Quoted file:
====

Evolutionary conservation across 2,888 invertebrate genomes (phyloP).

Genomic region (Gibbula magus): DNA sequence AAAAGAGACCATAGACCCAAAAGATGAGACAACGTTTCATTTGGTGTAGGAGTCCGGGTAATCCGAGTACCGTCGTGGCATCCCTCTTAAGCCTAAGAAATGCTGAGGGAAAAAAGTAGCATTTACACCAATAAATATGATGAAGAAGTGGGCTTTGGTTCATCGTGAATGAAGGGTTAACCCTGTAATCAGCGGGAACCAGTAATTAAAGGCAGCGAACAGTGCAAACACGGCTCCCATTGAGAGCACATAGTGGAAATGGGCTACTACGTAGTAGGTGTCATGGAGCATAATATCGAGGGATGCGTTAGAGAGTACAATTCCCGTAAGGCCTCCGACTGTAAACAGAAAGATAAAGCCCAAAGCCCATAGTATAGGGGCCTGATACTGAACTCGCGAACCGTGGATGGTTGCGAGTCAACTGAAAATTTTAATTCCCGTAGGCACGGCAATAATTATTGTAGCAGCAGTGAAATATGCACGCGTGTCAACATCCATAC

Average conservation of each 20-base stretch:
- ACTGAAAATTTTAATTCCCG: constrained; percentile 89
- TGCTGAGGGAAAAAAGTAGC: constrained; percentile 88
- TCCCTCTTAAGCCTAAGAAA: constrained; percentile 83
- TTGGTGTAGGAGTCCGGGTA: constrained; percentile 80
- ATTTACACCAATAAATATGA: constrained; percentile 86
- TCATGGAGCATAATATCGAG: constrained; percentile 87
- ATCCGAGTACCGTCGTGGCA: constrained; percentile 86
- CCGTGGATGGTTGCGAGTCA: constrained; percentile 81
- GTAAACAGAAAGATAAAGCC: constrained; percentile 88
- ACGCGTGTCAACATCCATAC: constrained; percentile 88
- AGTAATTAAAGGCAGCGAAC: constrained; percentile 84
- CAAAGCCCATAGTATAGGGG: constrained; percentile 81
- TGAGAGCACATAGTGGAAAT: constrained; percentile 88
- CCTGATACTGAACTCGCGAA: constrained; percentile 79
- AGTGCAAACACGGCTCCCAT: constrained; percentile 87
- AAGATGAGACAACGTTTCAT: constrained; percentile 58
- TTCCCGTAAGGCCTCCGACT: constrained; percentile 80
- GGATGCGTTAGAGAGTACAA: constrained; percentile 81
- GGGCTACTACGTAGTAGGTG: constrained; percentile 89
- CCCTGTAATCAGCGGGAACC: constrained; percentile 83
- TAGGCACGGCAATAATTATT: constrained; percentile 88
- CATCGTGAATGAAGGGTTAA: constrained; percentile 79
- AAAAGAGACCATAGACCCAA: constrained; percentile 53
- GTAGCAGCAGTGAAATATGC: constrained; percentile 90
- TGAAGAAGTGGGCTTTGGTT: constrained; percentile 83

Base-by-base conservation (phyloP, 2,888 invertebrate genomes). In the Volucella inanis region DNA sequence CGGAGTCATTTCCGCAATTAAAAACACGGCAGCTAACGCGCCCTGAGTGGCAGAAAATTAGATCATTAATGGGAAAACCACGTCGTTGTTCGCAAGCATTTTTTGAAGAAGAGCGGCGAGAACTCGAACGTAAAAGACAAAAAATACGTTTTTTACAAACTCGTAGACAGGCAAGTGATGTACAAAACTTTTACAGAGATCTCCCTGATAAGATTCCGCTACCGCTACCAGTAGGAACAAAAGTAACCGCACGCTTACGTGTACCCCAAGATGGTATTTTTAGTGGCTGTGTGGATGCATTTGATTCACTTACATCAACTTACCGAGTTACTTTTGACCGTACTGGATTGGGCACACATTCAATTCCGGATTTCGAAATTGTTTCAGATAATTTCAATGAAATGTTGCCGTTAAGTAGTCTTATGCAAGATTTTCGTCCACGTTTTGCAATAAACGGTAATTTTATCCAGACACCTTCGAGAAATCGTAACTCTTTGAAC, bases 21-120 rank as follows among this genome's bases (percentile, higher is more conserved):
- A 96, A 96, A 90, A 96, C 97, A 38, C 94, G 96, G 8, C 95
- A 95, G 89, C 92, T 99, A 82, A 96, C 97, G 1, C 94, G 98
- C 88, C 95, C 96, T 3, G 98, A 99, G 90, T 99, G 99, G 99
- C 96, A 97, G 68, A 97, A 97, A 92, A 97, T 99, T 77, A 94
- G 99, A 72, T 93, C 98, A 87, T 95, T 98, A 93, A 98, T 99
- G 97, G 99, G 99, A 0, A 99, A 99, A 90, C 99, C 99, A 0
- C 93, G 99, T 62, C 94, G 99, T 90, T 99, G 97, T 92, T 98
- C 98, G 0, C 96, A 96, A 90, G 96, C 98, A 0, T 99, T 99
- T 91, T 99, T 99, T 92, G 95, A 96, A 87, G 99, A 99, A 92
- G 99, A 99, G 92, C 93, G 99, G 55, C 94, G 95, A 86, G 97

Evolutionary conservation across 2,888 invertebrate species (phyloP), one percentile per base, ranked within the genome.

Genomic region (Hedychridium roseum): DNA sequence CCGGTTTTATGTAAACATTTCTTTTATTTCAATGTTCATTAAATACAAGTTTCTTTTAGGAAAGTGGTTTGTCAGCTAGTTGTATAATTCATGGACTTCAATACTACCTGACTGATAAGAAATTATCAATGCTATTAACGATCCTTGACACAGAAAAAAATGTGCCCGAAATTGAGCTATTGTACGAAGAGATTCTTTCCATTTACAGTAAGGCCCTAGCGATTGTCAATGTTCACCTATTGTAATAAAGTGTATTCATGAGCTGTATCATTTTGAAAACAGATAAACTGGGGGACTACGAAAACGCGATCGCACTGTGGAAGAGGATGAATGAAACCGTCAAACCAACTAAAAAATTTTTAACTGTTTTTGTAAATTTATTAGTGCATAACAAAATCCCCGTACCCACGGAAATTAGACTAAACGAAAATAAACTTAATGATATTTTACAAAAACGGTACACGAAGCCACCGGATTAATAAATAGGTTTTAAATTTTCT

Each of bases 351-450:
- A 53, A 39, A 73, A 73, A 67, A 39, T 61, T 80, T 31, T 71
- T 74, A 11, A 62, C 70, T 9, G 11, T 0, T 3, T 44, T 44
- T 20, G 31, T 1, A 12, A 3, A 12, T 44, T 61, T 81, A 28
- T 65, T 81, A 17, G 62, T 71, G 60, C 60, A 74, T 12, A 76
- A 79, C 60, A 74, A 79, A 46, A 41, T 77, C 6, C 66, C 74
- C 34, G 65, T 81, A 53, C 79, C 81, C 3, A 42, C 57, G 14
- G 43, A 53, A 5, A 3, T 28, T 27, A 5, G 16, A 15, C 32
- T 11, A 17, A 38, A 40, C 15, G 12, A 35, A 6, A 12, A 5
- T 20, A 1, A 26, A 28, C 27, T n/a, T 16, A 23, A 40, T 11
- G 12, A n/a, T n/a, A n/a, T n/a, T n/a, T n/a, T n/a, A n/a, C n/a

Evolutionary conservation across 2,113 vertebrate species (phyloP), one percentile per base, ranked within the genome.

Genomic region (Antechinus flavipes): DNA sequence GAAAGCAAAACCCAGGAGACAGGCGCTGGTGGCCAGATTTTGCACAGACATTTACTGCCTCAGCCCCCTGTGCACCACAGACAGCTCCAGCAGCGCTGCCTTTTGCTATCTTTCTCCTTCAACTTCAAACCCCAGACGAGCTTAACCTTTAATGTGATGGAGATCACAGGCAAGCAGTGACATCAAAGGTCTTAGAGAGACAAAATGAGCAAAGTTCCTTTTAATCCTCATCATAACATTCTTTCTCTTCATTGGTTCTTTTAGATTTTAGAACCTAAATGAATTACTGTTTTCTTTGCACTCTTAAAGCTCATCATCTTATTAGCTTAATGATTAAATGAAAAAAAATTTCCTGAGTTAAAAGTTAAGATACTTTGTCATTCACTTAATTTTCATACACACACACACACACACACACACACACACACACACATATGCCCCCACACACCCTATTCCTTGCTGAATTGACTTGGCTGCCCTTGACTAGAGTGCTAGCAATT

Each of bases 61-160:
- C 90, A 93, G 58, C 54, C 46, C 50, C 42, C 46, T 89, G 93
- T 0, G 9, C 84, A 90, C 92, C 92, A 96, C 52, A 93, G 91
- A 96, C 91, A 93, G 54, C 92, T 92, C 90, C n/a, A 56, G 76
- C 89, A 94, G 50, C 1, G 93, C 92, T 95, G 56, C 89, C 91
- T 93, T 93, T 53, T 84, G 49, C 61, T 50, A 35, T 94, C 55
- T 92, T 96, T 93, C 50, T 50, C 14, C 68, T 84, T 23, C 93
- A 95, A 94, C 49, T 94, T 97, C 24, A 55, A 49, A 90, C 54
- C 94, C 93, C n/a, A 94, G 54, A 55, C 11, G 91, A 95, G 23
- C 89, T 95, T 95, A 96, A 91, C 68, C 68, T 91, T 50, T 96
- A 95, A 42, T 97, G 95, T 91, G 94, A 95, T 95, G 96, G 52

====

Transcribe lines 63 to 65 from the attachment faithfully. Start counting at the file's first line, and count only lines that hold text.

- C 94, C 93, C n/a, A 94, G 54, A 55, C 11, G 91, A 95, G 23
- C 89, T 95, T 95, A 96, A 91, C 68, C 68, T 91, T 50, T 96
- A 95, A 42, T 97, G 95, T 91, G 94, A 95, T 95, G 96, G 52